In total, the University is projecting a decrease of $5.1 million (1.0%) in tuition revenue.  This includes tuition rate and tuition supplement increases, but also decreases due to the elimination of the Summer Hawk Tuition Grant program and other projected enrollment changes.

The FY 2020 estimated total gross tuition budget is as follows:


























Other Income

The University is estimating an increase of $1.8 million (3.8%) in indirect cost recoveries due to the on-campus F&A rate increase to 54.5% that occurred July 1, 2019 and an anticipated increase in federal research activities.

Interest and other income within the General Education Fund are estimated to increase slightly in FY 2020.  All earnings of General Education Fund balances remain within the General Education Fund for budgeting and expenditure purposes.

Reallocations/Reprioritization and Cost Saving Measures

During FY 2020, the University will continue to use the new budget model to identify, evaluate and possibly discontinue or close activities in which state resources are no longer sufficient to support these functions. The University must ensure available resources align with the University’s strategic plan and sustain financial viability.  Scarce resources will continue to be directed to student success, research, and economic development programs.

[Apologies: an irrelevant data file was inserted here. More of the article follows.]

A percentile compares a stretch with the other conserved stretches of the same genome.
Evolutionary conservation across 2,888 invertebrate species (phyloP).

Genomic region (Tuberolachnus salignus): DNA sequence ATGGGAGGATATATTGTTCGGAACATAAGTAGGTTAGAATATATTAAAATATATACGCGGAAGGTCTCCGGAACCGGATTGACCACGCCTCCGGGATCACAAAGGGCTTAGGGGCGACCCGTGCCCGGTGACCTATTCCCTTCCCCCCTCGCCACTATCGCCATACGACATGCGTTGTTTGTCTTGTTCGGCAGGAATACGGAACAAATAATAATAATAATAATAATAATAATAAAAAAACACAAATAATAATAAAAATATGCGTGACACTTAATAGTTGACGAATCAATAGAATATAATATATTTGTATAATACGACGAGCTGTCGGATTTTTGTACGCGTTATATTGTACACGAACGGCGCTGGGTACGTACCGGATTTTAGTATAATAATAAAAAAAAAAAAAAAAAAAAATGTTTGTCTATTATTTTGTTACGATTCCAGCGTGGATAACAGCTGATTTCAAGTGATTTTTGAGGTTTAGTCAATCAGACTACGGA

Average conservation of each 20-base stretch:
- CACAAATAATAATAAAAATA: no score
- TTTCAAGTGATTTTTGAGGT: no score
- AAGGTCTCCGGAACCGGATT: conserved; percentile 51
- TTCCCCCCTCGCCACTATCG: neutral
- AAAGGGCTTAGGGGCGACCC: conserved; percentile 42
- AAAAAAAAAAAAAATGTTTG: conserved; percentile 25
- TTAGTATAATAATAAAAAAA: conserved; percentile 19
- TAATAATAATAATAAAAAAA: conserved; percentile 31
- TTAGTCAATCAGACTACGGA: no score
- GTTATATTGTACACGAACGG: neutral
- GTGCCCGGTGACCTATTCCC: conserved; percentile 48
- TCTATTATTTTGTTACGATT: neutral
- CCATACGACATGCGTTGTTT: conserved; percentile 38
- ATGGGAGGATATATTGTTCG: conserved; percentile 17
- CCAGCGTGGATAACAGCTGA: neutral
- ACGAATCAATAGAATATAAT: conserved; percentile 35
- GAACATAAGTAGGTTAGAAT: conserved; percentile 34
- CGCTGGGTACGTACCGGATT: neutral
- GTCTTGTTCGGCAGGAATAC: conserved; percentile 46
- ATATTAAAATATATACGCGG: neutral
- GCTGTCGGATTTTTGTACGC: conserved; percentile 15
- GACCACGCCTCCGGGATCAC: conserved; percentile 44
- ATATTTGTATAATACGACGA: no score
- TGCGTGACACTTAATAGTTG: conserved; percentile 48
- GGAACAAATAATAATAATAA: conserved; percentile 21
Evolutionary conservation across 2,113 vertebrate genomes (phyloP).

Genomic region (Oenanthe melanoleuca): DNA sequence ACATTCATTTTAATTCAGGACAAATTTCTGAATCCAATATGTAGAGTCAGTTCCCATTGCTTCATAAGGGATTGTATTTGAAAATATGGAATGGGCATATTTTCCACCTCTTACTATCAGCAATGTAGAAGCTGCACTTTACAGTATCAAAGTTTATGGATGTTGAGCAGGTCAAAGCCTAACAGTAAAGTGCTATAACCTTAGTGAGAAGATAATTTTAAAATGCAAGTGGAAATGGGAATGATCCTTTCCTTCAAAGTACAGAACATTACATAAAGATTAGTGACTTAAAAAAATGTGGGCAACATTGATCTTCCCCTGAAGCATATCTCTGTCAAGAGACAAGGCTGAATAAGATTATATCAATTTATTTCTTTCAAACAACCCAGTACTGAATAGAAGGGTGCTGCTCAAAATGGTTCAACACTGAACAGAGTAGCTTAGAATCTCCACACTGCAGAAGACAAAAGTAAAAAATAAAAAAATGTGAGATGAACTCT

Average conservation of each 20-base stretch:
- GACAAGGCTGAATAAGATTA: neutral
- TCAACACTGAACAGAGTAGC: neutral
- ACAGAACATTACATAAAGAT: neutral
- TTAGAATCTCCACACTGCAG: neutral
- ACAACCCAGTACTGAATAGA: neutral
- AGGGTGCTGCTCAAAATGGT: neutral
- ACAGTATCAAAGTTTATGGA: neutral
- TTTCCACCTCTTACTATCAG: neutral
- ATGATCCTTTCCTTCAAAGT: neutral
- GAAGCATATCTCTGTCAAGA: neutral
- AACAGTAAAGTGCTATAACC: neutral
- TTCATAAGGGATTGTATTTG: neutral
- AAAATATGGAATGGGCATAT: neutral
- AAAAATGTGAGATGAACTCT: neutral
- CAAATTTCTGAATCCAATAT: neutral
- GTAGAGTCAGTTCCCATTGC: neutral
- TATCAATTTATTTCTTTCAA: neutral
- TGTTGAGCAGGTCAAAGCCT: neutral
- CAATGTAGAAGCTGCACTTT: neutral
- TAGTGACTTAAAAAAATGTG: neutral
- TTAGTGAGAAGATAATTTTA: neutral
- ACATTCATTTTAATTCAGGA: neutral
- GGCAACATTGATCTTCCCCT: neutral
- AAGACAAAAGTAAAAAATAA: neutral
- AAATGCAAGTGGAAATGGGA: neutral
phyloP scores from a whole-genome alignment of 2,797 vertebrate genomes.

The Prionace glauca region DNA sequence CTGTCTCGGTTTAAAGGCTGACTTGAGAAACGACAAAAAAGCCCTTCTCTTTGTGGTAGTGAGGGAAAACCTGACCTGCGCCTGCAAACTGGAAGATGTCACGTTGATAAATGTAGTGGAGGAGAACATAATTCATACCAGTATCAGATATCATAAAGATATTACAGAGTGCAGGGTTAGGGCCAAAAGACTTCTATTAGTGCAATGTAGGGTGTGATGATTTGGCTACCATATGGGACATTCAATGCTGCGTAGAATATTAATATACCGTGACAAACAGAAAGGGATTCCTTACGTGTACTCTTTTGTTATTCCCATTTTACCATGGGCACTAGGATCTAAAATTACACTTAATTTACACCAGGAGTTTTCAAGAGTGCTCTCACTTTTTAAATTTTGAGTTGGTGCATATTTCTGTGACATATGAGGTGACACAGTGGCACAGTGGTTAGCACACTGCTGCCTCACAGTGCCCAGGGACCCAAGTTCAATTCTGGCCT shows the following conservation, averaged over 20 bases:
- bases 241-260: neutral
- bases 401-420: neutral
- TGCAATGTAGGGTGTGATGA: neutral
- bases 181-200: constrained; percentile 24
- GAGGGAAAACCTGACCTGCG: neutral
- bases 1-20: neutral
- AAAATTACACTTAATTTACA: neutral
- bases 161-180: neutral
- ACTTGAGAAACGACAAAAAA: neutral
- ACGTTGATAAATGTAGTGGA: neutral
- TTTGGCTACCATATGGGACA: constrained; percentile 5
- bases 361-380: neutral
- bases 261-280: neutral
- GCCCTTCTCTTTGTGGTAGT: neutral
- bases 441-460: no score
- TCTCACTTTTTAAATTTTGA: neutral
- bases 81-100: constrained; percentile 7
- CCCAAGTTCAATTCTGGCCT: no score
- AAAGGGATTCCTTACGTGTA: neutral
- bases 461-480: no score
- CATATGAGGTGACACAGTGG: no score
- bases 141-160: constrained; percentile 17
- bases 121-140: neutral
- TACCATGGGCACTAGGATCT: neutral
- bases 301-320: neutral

Collegiate and Central Core Unit Allocations

The University’s new budgeting process provides a framework for accelerating advancement in strategically targeted areas while maintaining and contributing to the high quality in core missions and central programs.

Distribution of new revenues to collegiate and central units is calculated utilizing predetermined methodologies to improve transparency and predictability for units.  For example, new revenue generated by a college that is subject to share, such as tuition and fees, allows for seventy percent of new revenue to remain with the college. Thirty percent is distributed to central service units responsible for providing core administrative services to collegiate and/or auxiliary units.

Increases or decreases in state appropriations are also distributed by apportionment to collegiate and central services units.

Once revenue distributions are calculated, collegiate and non-collegiate units set priorities and create spending plans guided by the four budgeting principles (Student Success, Quality Indicators, UI Values, and UI Future).

Salary and Fringe Benefits

The University of Iowa operates on two distinct salary increase cycles and each college/division has made a determination regarding the cycle in which they may provide adjustments.  The first cycle occurs on July 1 and the second cycle occurs on January 1.

The University does not set a campus-wide salary policy and instead empowers Deans, Vice Presidents and other unit leaders to make decisions based on their unique needs, priorities, and market conditions.

Faculty and Non-Bargaining Professional and Scientific (P&S) Staff

For FY 2020, the majority of GEF units will consider potential performance and/or cost-of-living increases for Faculty and Non-Bargaining P&S staff in January.  Making these salary increase decisions in January allows the University to have a clearer picture of tuition revenue following September enrollment counts and of any potential state budget changes following the State of Iowa’s December meeting of the Revenue Estimating Conference.

Collective Bargaining Units